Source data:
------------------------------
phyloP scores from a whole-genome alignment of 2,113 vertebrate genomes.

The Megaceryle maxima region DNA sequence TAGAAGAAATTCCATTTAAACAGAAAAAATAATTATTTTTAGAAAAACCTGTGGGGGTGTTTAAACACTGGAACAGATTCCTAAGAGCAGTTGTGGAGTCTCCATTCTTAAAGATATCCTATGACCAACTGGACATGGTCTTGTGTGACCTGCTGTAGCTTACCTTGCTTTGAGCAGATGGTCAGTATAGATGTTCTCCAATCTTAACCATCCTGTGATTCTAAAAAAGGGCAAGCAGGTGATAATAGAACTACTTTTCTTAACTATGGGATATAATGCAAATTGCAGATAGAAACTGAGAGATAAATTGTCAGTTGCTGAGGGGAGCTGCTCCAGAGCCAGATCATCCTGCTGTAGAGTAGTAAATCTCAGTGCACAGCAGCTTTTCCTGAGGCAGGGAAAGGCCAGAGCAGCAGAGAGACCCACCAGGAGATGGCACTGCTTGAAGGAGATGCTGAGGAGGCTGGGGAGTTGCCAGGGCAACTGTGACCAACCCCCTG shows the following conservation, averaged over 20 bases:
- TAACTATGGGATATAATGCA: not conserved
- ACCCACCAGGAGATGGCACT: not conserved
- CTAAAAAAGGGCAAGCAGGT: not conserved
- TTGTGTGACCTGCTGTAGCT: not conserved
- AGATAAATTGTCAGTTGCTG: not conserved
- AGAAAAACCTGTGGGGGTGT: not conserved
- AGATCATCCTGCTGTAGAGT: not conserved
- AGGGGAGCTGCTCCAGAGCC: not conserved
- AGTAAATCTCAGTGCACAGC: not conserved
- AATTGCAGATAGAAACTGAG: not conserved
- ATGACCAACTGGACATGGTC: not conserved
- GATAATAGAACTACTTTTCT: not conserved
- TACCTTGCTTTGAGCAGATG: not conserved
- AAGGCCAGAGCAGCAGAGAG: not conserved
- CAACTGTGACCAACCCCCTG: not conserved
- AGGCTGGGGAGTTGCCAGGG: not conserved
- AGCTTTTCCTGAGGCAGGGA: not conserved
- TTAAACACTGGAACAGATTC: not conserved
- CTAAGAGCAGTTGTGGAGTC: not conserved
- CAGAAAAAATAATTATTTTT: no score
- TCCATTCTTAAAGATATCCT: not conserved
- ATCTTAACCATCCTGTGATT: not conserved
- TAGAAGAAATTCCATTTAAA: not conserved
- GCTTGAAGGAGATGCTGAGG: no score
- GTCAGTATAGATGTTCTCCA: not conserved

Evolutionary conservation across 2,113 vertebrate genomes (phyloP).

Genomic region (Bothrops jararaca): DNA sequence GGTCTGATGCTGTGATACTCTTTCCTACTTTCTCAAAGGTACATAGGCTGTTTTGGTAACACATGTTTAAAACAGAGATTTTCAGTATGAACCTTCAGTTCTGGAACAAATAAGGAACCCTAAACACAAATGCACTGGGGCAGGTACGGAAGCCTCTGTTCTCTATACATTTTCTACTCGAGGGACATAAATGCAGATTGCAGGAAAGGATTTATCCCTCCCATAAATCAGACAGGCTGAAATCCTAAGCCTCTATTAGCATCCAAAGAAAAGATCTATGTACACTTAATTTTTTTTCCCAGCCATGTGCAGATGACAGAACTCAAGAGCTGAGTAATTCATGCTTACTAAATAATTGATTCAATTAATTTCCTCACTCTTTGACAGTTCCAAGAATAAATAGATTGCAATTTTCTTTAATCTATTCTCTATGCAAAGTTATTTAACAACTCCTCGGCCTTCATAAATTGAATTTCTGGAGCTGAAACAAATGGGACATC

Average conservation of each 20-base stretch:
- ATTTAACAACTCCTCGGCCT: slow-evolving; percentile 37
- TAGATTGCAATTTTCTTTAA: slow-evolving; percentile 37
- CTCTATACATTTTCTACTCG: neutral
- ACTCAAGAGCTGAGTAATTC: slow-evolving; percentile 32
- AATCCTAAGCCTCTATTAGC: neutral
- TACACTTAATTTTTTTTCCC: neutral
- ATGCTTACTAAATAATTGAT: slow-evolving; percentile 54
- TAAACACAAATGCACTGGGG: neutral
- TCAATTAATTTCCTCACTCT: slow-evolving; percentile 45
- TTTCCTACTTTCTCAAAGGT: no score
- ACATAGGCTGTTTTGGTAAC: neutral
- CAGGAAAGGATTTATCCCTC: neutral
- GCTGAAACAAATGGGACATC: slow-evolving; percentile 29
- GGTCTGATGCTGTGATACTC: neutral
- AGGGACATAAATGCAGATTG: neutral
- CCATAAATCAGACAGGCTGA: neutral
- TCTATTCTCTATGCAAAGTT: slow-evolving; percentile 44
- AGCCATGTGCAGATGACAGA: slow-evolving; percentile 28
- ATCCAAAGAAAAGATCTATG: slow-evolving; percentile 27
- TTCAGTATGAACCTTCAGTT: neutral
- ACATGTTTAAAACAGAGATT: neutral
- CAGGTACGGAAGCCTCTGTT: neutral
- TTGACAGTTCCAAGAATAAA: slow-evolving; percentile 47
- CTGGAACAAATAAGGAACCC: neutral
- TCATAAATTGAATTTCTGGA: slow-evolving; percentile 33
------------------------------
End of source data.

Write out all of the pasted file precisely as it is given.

phyloP scores from a whole-genome alignment of 2,113 vertebrate genomes.

The Megaceryle maxima region DNA sequence TAGAAGAAATTCCATTTAAACAGAAAAAATAATTATTTTTAGAAAAACCTGTGGGGGTGTTTAAACACTGGAACAGATTCCTAAGAGCAGTTGTGGAGTCTCCATTCTTAAAGATATCCTATGACCAACTGGACATGGTCTTGTGTGACCTGCTGTAGCTTACCTTGCTTTGAGCAGATGGTCAGTATAGATGTTCTCCAATCTTAACCATCCTGTGATTCTAAAAAAGGGCAAGCAGGTGATAATAGAACTACTTTTCTTAACTATGGGATATAATGCAAATTGCAGATAGAAACTGAGAGATAAATTGTCAGTTGCTGAGGGGAGCTGCTCCAGAGCCAGATCATCCTGCTGTAGAGTAGTAAATCTCAGTGCACAGCAGCTTTTCCTGAGGCAGGGAAAGGCCAGAGCAGCAGAGAGACCCACCAGGAGATGGCACTGCTTGAAGGAGATGCTGAGGAGGCTGGGGAGTTGCCAGGGCAACTGTGACCAACCCCCTG shows the following conservation, averaged over 20 bases:
- TAACTATGGGATATAATGCA: not conserved
- ACCCACCAGGAGATGGCACT: not conserved
- CTAAAAAAGGGCAAGCAGGT: not conserved
- TTGTGTGACCTGCTGTAGCT: not conserved
- AGATAAATTGTCAGTTGCTG: not conserved
- AGAAAAACCTGTGGGGGTGT: not conserved
- AGATCATCCTGCTGTAGAGT: not conserved
- AGGGGAGCTGCTCCAGAGCC: not conserved
- AGTAAATCTCAGTGCACAGC: not conserved
- AATTGCAGATAGAAACTGAG: not conserved
- ATGACCAACTGGACATGGTC: not conserved
- GATAATAGAACTACTTTTCT: not conserved
- TACCTTGCTTTGAGCAGATG: not conserved
- AAGGCCAGAGCAGCAGAGAG: not conserved
- CAACTGTGACCAACCCCCTG: not conserved
- AGGCTGGGGAGTTGCCAGGG: not conserved
- AGCTTTTCCTGAGGCAGGGA: not conserved
- TTAAACACTGGAACAGATTC: not conserved
- CTAAGAGCAGTTGTGGAGTC: not conserved
- CAGAAAAAATAATTATTTTT: no score
- TCCATTCTTAAAGATATCCT: not conserved
- ATCTTAACCATCCTGTGATT: not conserved
- TAGAAGAAATTCCATTTAAA: not conserved
- GCTTGAAGGAGATGCTGAGG: no score
- GTCAGTATAGATGTTCTCCA: not conserved

Evolutionary conservation across 2,113 vertebrate genomes (phyloP).

Genomic region (Bothrops jararaca): DNA sequence GGTCTGATGCTGTGATACTCTTTCCTACTTTCTCAAAGGTACATAGGCTGTTTTGGTAACACATGTTTAAAACAGAGATTTTCAGTATGAACCTTCAGTTCTGGAACAAATAAGGAACCCTAAACACAAATGCACTGGGGCAGGTACGGAAGCCTCTGTTCTCTATACATTTTCTACTCGAGGGACATAAATGCAGATTGCAGGAAAGGATTTATCCCTCCCATAAATCAGACAGGCTGAAATCCTAAGCCTCTATTAGCATCCAAAGAAAAGATCTATGTACACTTAATTTTTTTTCCCAGCCATGTGCAGATGACAGAACTCAAGAGCTGAGTAATTCATGCTTACTAAATAATTGATTCAATTAATTTCCTCACTCTTTGACAGTTCCAAGAATAAATAGATTGCAATTTTCTTTAATCTATTCTCTATGCAAAGTTATTTAACAACTCCTCGGCCTTCATAAATTGAATTTCTGGAGCTGAAACAAATGGGACATC

Average conservation of each 20-base stretch:
- ATTTAACAACTCCTCGGCCT: slow-evolving; percentile 37
- TAGATTGCAATTTTCTTTAA: slow-evolving; percentile 37
- CTCTATACATTTTCTACTCG: neutral
- ACTCAAGAGCTGAGTAATTC: slow-evolving; percentile 32
- AATCCTAAGCCTCTATTAGC: neutral
- TACACTTAATTTTTTTTCCC: neutral
- ATGCTTACTAAATAATTGAT: slow-evolving; percentile 54
- TAAACACAAATGCACTGGGG: neutral
- TCAATTAATTTCCTCACTCT: slow-evolving; percentile 45
- TTTCCTACTTTCTCAAAGGT: no score
- ACATAGGCTGTTTTGGTAAC: neutral
- CAGGAAAGGATTTATCCCTC: neutral
- GCTGAAACAAATGGGACATC: slow-evolving; percentile 29
- GGTCTGATGCTGTGATACTC: neutral
- AGGGACATAAATGCAGATTG: neutral
- CCATAAATCAGACAGGCTGA: neutral
- TCTATTCTCTATGCAAAGTT: slow-evolving; percentile 44
- AGCCATGTGCAGATGACAGA: slow-evolving; percentile 28
- ATCCAAAGAAAAGATCTATG: slow-evolving; percentile 27
- TTCAGTATGAACCTTCAGTT: neutral
- ACATGTTTAAAACAGAGATT: neutral
- CAGGTACGGAAGCCTCTGTT: neutral
- TTGACAGTTCCAAGAATAAA: slow-evolving; percentile 47
- CTGGAACAAATAAGGAACCC: neutral
- TCATAAATTGAATTTCTGGA: slow-evolving; percentile 33